There’s just something amazingly comforting about the voice of a loved one.
This week I am in South Louisiana — Cajun Country — visiting my dying grandmother. Last week we were told that my mom’s mother, who has bravely battled lymphoma for over two years, has taken a turn for the worse and is now bedridden at home. At 86, she knows her time on earth is coming to a conclusion.
Being the typical matriarch of a Southern family, my grandmother has called all her loved ones to her side because she wants to see them one last time before she departs for heaven’s gates. It is a time of sadness for my family mixed with the eternal hope of heaven and joy for the deep impact she has made on our lives. It is kind of bittersweet, to be honest! The fleshly side of me wants her to stay. The spiritual side of me cannot help but rejoice with her deep desire to go to heaven… right now. “I’m ready,” she keeps telling us.
Before I rode down here with my sister Heather on Friday, I was warned that my grandmother didn’t look like I remembered. She didn’t act the same way that I was used to. She was so weak, I was told, that she slept most of the day and barely was able to get up anymore.
This was NOT the grandmother I knew! She was always busy with something… projects, food preparation, balancing finances for the non-profit she co-led, playing Bourré (a Cajun card game) with her friends, giving her opinions and, of course, keeping up with her eleven grandchildren.
After picking up my older sister Jennifer from the airport, we pulled up to my grandmother’s house on Friday and I had conflicted emotions. What would she look like? Did I want to see? How could I interact with her? Would I even be able to do that? I always want to remember people as the strong, full-of-life persons that I knew them to be, not as the frail end-of-life persons that they have become. So I was in agony.
It is SO hard to see the ones you love suffer, especially those who have been around your entire life.
Heather, Jennifer and I entered the house and, after chatting with the sitter the family has hired, we slowly entered my grandmother’s bedroom. There she was, barely awake on her bed; she was frail, thin and cancer-ridden. It nearly broke my heart. She didn’t feel anything because of the pain killer she was taking. Her eyes weren’t fully open and she had trouble turning her head to look at us.
But then something familiar happened. Something that changed my demeanor completely.
She parted her lips slightly and I heard her voice.
It was weaker than it used to be but it was her same, familiar, comforting voice. It was amazing. Here, lying on this bed before me was my grandmother. She even cracked a few small jokes and showed the stubborn side of her that has made her legendary to her family.
There is just something cool about the human voice. It can speak at such a range of volumes and express every single human emotion. It can warn us of danger, make us feel ashamed, even start wars! But it can also calm a ranging baby, bolster an insecure heart, and soothe someone who is weeping.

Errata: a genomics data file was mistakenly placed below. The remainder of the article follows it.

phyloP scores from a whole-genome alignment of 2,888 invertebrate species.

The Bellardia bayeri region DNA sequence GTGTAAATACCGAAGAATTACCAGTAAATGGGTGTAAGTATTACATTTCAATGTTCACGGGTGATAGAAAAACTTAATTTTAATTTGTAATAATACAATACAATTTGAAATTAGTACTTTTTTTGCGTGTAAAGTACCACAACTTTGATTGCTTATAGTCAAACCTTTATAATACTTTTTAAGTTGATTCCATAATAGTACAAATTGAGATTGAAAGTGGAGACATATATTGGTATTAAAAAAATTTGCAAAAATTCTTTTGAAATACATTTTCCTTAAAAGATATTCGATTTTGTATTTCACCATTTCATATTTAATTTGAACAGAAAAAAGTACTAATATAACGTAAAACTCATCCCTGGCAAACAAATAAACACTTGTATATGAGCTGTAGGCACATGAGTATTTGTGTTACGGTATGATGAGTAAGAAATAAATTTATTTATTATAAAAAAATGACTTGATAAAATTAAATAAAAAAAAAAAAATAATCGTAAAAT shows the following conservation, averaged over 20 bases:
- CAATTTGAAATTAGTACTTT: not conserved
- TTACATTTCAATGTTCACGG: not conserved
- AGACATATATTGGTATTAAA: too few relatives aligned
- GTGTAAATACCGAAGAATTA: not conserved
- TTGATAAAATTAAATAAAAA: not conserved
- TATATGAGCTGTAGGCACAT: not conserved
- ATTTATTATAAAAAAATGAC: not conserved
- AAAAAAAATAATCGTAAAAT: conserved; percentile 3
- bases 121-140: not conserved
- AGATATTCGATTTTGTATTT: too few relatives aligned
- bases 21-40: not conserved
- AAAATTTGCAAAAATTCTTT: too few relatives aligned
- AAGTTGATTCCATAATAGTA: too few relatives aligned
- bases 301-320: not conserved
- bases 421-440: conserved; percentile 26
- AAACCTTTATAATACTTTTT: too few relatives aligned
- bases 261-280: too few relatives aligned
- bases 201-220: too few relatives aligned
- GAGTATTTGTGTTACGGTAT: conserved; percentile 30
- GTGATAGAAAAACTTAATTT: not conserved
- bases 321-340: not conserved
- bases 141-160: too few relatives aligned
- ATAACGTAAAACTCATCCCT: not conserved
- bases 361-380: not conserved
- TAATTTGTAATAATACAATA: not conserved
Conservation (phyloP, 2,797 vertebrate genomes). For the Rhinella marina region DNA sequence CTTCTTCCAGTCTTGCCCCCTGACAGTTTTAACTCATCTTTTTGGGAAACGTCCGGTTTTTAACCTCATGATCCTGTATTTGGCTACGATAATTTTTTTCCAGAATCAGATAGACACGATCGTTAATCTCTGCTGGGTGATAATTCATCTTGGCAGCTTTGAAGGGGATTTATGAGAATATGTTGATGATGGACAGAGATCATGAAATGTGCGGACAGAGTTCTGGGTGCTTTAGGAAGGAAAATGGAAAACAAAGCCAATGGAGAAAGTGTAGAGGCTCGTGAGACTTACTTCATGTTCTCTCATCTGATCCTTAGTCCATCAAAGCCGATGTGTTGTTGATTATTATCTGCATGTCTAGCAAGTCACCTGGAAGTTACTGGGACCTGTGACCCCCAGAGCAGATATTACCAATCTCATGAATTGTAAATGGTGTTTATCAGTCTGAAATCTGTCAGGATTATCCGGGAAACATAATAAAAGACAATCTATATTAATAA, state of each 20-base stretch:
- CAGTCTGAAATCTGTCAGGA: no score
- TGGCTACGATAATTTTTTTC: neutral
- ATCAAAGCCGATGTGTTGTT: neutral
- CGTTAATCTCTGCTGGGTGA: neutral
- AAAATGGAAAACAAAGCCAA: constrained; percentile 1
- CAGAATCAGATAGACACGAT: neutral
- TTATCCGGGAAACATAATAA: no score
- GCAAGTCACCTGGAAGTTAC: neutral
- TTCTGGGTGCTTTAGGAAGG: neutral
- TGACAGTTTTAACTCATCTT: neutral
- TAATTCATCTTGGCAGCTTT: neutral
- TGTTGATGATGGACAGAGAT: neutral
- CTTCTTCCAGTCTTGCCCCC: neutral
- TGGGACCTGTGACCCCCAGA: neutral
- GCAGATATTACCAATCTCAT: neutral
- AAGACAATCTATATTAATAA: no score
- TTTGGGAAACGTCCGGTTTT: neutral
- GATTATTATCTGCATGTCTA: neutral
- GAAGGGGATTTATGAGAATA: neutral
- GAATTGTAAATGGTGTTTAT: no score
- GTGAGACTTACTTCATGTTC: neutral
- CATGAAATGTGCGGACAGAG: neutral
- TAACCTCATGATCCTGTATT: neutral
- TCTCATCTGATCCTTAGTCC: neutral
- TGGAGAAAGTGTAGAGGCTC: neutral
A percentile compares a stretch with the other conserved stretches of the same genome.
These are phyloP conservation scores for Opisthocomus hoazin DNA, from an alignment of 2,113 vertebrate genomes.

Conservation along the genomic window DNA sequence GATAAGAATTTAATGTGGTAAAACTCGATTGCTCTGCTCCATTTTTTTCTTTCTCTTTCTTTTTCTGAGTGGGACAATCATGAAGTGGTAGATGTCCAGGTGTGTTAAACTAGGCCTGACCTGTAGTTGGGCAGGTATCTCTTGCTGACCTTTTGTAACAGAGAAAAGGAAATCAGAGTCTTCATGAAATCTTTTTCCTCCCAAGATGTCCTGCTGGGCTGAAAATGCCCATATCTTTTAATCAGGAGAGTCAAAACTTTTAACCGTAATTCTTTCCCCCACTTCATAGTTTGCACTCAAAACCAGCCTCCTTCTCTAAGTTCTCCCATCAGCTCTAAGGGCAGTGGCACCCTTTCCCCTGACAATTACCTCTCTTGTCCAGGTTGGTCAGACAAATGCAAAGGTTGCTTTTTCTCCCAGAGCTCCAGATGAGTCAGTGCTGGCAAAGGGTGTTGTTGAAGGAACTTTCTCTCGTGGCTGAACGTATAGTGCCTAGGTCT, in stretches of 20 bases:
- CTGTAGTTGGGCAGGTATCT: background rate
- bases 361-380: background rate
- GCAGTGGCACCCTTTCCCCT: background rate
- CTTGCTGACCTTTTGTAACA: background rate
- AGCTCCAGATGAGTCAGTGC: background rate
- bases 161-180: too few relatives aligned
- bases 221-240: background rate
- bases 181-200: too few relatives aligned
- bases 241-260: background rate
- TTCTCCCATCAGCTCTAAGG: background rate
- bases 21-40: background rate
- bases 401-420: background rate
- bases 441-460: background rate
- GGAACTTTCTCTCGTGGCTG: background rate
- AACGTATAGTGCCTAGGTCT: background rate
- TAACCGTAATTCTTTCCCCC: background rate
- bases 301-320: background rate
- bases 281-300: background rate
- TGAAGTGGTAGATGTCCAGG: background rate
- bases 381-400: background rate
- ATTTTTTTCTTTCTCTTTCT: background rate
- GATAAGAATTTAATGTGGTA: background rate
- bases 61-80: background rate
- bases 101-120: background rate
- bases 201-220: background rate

I’m reminded of Mary Magdalene in the garden. Eyes full of tears, she weeps over the empty grave of her Lord. Then, out of the blue, she hears a voice. “Woman,” it says. “Why are you crying? Who are you looking for?” Her own emotional state made identification of the voice tough, so she asked the assumed gardener about the whereabouts of the body of Jesus. He simply said one word: “Mary.” Her heart melted.
There’s something comforting about a familiar voice.
Jesus knows this well. It was He who said, “I am the Good Shepherd… My sheep hear My voice, I know them, and they follow Me. I give them eternal life, and they will never perish — ever! No one will snatch them out of My hand.” (John 10:14, 27-28) The sheep, His followers, hear His voice and know it instantly.
Earlier in John Chapter 10, the Savior likened himself to the shepherd who comes to the door of the sheep pen and calls out his sheep to follow him. And they follow him into pasture because they know his voice and trust him. But a thief will not command such respect.
There is confidence in a familiar voice.
This is a tough time for me and my family because death is never easy to deal with, especially when it happens to someone you love. I watch my mother and her siblings go through the seriousness and painful routine of putting my grandmother’s affairs in order. I look in on my grandmother and see her numbed by medicine, still and pale, and having to be moved by multiple people just to go to the bathroom. It hurts!
But then, today, while she was still, I heard something familiar coming from her room. Laughter! She has a distinct laugh — a chuckle of delight I have known all 37 years of my life. I smiled. Her voice is somehow comforting to me in her hour of trial. I won’t have many more opportunities to hear it this side of heaven, so I’m desperately trying to soak it in.
The human voice is a marvel.